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Video Interview: What Makes Chromebooks Unique?

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“No one else is doing what we are doing,” said Chrome VP Sundar Pichai when I interviewed him about Google’s new Chromebook offerings at the company’s I/O conference on Wednesday. He added that Chromebooks represent a totally different vision of computing.

But how do Chromebooks really differ from netbooks, why wouldn’t users simply buy an Android tablet with an external keyboard — and how do you explain all of this to the corporate and educational market? Check out the video embedded below for Pichai’s answers.

7 Responses to “Video Interview: What Makes Chromebooks Unique?”

  1. Thin client computing is not new obviously but the real demonstration of value will be when Google employees give up their coveted Mac laptops and start eating their own dog food. Until they live it 100%, it’s just more hype.

  2. Sorry. Sad moment for Google. He doesn’t understand Android at best if he is trying to tell me that I am not to manage my cloud data on my Android. How about my mail, music, docs, etc.
    I must share my opinion here – the Tablet market is the problem. They could have made Android for mobile only up to 7″ and then make Chrome the OS for everything bigger and avoid the honeycomb tablet changes. Or they can pass on Chrome. This thing is a flop. And it will hurt on Android too. Bad strategy and messaging.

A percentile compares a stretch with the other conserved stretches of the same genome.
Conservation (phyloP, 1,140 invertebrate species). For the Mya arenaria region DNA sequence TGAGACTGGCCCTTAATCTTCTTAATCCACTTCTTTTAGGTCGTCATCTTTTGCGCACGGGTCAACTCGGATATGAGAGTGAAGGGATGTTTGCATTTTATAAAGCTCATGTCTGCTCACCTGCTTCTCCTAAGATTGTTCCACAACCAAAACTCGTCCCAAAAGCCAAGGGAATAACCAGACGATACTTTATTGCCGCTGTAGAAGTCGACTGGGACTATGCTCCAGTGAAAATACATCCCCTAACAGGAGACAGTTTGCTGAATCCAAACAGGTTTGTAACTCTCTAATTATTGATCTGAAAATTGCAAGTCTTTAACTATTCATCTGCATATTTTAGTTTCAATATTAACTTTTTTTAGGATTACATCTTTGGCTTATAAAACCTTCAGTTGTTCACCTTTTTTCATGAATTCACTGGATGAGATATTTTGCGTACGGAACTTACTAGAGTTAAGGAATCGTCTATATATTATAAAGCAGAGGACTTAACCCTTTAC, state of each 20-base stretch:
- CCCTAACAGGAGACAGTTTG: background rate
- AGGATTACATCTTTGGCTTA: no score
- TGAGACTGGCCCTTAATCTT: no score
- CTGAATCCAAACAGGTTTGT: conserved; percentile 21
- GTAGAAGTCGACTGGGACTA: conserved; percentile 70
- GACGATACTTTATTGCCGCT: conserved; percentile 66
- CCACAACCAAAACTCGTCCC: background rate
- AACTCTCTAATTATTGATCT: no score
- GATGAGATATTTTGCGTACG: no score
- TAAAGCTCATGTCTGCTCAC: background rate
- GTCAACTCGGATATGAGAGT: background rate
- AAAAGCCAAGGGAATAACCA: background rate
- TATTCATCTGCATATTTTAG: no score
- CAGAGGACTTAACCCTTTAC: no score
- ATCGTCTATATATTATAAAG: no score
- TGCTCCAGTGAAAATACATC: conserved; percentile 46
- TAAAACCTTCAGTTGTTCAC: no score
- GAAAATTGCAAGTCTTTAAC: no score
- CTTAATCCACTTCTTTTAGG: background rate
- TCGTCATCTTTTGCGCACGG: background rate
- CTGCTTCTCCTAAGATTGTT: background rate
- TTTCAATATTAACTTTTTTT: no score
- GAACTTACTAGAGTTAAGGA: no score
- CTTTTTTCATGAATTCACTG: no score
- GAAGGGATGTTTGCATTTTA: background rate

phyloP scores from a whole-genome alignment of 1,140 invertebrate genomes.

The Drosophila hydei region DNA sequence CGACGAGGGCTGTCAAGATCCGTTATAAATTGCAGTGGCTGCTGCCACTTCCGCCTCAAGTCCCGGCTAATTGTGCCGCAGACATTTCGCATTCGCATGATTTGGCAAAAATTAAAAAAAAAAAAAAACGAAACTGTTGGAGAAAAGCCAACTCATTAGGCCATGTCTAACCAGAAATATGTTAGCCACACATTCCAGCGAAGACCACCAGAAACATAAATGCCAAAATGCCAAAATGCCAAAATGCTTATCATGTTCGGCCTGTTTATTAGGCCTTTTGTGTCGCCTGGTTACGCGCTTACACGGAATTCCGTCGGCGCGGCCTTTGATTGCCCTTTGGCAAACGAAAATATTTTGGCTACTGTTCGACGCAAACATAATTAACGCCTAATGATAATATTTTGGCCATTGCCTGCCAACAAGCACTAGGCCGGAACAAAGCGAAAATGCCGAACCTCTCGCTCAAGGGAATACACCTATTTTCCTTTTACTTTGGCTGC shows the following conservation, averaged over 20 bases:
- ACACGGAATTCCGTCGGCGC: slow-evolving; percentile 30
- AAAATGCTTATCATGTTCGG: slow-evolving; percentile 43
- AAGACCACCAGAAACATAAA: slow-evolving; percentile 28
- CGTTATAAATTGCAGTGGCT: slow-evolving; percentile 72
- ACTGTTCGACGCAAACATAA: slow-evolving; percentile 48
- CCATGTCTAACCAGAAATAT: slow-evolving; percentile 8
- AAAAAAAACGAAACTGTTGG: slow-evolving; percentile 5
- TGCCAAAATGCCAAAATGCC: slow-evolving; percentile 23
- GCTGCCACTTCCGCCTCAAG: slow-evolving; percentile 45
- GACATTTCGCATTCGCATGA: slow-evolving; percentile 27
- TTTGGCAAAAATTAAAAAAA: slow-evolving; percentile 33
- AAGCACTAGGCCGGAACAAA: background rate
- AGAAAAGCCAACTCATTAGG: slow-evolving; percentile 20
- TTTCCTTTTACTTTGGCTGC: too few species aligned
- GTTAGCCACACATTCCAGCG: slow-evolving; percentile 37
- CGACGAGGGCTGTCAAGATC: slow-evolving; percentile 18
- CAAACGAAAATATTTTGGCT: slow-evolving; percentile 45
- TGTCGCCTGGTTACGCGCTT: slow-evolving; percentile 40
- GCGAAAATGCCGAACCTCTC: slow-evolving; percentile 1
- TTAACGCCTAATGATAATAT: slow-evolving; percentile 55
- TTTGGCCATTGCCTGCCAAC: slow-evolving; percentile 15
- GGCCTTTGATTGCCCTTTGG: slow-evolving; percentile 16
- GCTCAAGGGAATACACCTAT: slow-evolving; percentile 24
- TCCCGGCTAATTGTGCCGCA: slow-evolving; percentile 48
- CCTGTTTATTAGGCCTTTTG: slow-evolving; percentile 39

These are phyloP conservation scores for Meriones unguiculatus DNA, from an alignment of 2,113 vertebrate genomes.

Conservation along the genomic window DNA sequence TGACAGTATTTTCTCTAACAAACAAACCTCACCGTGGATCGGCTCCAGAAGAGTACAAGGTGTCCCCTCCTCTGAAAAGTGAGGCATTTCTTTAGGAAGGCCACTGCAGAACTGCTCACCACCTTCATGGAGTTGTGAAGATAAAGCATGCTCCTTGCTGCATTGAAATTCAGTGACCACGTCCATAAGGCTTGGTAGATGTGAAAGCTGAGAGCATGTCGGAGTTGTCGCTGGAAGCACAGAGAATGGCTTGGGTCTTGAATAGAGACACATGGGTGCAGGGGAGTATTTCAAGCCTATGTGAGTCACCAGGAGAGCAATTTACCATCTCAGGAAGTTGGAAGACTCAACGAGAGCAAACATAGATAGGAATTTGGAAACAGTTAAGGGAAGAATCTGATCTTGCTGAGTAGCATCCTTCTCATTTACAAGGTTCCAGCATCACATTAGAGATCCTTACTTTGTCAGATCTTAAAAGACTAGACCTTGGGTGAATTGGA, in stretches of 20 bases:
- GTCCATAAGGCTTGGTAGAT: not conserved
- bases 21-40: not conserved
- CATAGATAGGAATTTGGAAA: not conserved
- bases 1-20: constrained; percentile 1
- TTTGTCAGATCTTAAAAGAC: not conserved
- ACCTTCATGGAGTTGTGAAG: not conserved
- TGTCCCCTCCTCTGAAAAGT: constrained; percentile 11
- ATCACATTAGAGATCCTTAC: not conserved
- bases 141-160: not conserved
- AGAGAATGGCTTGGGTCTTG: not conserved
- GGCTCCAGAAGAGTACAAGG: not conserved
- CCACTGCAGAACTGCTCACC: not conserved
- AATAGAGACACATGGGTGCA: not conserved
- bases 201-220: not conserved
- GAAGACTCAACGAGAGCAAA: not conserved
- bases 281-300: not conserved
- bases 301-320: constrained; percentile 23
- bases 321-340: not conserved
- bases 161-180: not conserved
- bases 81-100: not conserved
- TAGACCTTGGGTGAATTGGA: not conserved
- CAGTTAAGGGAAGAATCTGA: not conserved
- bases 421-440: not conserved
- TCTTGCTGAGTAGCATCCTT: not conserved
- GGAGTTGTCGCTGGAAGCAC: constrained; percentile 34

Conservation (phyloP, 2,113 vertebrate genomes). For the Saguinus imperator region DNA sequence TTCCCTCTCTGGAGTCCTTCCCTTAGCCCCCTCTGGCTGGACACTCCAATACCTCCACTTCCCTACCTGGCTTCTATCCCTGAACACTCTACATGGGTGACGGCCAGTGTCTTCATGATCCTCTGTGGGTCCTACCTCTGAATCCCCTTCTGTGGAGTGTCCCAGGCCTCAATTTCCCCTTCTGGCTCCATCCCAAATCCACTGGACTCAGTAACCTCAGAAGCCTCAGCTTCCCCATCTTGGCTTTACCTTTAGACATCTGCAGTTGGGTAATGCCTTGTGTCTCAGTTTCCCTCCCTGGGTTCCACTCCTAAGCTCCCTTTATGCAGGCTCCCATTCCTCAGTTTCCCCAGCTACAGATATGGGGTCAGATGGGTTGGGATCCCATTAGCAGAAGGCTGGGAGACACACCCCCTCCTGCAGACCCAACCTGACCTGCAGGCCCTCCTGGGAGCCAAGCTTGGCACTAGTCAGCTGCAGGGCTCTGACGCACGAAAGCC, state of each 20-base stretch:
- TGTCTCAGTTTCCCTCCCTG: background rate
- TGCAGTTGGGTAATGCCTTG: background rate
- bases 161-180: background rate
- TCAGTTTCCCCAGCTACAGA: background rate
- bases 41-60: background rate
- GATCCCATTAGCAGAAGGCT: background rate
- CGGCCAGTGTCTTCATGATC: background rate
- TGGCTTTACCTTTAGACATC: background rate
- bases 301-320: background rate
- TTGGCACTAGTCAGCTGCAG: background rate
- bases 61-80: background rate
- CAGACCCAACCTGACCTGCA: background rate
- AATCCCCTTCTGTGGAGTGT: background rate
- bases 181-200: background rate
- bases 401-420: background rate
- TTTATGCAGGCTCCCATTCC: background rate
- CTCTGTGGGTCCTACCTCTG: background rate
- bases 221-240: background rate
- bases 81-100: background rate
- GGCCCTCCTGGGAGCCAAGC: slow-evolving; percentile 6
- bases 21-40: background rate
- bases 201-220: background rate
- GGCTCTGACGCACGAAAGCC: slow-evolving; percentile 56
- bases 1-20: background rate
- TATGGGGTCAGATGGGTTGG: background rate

What they need to do is to incorporate Chrome into Android! Make chrome an underlying component in Android and have the Android SDK run on top of it. I may sound crazy – but I am also willing to bet that it will be their only way out in a year or so.

    • Lucian Armasu

      I disagree. I think it will take off at the very least in companies. HTML5 is still in early stages and Chrome OS is here right from the beginning, and should even accelerate the arrival of HTML5 apps.

    • Lucian, what troubles me is that its a dual monster this Chromebook. On one had its a completely different OS platform than Android. And on the other hand its a business proposition with low prices that can attack just about anyone.
      Why couldn’t they take that business proposition and build it over Chrome-Android solution? Technology wise its silly in my eyes. But I totally respect your opinion too.